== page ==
Can the Little Pea follow the Big Swede with LA Galaxy?
Background image: YoTuT, CC BY 2.0.
When LA Galaxy announced a new star signing of course it was going to be some ageing castaway from Europe’s major leagues. After all, the MLS is famous for being a retirement league, and the Galaxy are the chief offenders in turning their nation’s top-flight into one last paycheque for stars from across the world. The Galaxy provided a last hurrah for the likes of David Beckham, Steven Gerrard and, more recently, Zlatan Ibrahimovic. It’s an approach that’s given them success on and off the field.
But Javier Hernandez is a different animal from his predecessors. To the outsider, Chicharito may seem a fairly standard signing for Galaxy. In fact, the Mexican has the potential to become the biggest player in MLS history.
Because I was, of course, being obtuse in the opening paragraph. The MLS is a developing league in a country where the national consciousness largely regards the sport as the preserve of school kids and foreigners and importing big names who can raise the profile of the league while earning themselves a fat wad for their old age only makes sense.
But Chicharito holds a different appeal when it comes to pulling in the punters. True, he is neither a bigger name, nor a better player than Ibrahimovic. But his appeal is more universal. He’s played for the likes of Manchester United and Real Madrid, which would be enough of a pull for most. But Hernandez’s real draw lies not with his popularity in distant Europe, but with his celebrity status just south of the border.
The Mexican international is a sensation in his home country, having began his career with Guadalajara before joining the Red Devils. Still a key member of the national side, he’s racked up 52 goals in 109 appearances for the national side and remains active for El Tri.
This is important. Mexican-Americans (and others with their roots in South America), comprise the backbone of America’s soccer-watching public. Indeed, America contains more Spanish speaking people than Spain, so to acquire a player who can spark the community’s interest, as well as the more casual soccer fan is about the best investment Galaxy, and the MLS, could make.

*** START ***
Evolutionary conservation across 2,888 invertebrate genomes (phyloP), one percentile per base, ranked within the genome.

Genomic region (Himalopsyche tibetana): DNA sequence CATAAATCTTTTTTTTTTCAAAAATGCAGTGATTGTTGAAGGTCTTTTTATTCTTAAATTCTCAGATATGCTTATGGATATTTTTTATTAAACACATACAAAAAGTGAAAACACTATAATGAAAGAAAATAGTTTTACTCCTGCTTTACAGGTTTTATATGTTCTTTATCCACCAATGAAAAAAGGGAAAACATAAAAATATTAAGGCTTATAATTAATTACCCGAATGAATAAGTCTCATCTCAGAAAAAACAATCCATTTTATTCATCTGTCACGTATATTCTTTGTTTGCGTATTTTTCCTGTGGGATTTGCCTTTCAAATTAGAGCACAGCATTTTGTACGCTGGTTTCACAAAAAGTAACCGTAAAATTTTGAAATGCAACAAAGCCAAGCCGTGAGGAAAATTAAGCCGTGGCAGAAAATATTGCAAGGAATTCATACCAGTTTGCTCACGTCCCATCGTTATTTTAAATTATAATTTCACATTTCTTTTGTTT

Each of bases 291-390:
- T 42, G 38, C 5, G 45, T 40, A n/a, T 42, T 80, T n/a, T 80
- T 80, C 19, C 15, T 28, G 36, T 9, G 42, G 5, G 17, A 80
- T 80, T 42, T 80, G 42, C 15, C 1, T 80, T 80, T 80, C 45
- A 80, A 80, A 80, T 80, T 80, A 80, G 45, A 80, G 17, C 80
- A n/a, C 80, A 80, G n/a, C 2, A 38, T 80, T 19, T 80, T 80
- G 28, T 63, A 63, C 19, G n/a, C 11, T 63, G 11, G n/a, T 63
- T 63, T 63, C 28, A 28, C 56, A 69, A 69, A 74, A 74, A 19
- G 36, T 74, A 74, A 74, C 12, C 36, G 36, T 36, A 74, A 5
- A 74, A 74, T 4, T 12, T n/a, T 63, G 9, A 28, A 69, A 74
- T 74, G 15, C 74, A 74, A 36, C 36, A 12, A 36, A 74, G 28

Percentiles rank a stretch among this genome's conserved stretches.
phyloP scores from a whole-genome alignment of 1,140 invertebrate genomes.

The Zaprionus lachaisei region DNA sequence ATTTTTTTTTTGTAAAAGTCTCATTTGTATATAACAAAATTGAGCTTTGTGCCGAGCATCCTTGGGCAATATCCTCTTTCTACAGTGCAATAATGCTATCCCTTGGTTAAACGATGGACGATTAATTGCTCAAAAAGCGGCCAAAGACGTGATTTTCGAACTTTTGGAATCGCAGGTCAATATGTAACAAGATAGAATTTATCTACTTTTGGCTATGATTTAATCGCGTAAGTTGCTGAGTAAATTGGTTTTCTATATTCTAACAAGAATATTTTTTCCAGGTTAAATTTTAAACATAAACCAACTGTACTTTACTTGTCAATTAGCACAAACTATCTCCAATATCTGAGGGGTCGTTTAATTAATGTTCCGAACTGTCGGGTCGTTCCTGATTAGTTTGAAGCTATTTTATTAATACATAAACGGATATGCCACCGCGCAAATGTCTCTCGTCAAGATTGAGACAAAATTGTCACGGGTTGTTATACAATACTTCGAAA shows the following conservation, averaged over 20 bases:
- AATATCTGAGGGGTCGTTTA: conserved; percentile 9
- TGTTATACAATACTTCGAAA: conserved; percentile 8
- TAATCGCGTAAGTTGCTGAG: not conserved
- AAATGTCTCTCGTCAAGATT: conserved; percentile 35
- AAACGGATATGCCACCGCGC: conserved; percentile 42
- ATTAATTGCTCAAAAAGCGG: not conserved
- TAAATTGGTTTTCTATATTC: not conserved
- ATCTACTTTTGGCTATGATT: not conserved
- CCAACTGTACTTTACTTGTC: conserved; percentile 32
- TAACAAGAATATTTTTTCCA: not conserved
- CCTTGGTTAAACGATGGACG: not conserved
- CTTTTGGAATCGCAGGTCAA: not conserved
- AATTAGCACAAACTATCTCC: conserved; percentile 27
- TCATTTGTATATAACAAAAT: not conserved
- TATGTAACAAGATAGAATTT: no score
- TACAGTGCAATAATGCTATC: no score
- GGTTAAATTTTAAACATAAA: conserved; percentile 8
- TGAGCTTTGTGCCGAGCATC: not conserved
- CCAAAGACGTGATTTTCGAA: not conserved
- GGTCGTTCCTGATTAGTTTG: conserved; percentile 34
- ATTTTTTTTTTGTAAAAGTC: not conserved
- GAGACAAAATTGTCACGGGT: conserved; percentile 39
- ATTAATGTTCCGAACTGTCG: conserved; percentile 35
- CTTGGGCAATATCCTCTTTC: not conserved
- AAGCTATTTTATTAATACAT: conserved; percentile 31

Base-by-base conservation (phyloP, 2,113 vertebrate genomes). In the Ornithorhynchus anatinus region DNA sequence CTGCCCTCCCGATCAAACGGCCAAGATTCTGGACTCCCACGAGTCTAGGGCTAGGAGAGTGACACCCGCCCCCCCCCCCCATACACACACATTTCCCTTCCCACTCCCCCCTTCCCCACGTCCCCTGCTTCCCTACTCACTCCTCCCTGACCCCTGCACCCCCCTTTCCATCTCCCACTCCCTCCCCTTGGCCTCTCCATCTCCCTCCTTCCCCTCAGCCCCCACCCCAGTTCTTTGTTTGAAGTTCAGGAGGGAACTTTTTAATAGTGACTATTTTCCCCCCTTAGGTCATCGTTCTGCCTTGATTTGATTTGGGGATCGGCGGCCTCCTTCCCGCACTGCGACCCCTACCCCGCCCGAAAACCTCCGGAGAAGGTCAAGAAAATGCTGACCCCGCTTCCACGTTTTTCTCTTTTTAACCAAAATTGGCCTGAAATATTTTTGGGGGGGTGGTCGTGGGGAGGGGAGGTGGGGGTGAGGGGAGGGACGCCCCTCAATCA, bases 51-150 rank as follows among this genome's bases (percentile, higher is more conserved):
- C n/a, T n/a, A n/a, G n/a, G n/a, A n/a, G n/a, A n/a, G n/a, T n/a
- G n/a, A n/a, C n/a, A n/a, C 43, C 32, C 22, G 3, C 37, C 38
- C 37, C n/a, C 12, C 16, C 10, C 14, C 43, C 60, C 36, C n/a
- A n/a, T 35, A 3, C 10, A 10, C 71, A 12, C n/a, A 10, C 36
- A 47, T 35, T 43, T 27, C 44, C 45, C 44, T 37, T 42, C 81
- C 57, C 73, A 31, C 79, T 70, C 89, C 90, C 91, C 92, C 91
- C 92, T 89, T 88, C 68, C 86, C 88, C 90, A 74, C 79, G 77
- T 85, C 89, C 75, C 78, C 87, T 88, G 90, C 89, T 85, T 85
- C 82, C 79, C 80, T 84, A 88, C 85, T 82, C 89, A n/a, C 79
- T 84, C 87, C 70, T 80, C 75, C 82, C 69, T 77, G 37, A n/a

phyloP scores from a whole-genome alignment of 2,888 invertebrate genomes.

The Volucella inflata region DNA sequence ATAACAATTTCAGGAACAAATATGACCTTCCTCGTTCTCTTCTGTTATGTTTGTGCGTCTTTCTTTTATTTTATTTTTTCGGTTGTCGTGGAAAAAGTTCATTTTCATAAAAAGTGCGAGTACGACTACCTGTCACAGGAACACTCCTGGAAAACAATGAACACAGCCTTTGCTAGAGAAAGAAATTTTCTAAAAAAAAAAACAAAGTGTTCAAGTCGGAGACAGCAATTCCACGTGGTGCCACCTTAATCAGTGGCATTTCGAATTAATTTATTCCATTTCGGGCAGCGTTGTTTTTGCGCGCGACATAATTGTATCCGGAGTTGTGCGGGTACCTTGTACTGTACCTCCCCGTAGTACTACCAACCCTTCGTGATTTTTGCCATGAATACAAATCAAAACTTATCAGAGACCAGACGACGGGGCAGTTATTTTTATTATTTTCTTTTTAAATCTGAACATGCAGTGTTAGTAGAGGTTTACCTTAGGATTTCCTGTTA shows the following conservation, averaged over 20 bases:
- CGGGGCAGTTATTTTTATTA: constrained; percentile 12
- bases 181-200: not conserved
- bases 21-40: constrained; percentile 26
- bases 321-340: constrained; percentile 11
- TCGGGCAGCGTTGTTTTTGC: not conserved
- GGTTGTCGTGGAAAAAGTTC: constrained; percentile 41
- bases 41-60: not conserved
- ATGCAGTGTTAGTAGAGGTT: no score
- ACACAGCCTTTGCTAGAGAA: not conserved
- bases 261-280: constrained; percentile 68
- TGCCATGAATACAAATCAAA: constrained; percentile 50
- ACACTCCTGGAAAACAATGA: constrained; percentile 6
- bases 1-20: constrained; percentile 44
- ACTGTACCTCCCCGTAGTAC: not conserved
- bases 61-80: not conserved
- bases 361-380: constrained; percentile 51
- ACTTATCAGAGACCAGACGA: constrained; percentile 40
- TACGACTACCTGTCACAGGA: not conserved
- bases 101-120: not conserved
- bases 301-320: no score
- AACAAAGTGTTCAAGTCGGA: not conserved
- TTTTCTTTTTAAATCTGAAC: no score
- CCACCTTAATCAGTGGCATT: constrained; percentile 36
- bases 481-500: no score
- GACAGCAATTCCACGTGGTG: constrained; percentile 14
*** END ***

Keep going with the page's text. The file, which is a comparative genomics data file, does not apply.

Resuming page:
Another fact that marks Chicharito out from his publicity-geared predecessors is his age. At 31, Hernandez is barely past his prime and has years on Rooney, Ibrahimovic, Beckham and co. While his recent spell at Sevilla was somewhat underwhelming, Chicharito will be a more than adequate replacement for the outgoing Chicharito.
Of course, Hernandez will have a job on his hands living up to Ibrahimovic’s legacy. Sure, Chicharito can find the back of the net, and he should do so regularly in the MLS. Whether he can match Zlatan’s tally, 52 in 56 games, is another matter.
The press room may be another battleground for Chicharito. Hernandez, for the most part, polite and down to earth, will undoubtedly struggle to emulate the constant headline-grabbing exploits of Zlatan. While that may not make much of a difference in the less scandal inclined climes of Europe, Americans, geared toward WWE style hype, could find less to love in Galaxy’s new man.
Despite the potential setbacks, Hernandez has enormous appeal no matter which way you spin it. He’s just what Galaxy need to regain their status as LA’s top club, and what the MLS needs following the departure of Ibrahimovic, Rooney and Schweinsteiger at the end of last season, leaving them seriously short on star-power. Expect to see soccer fans turning out in droves, not just in LA, but in stadiums from Colorado to Columbus, Seattle to San Jose.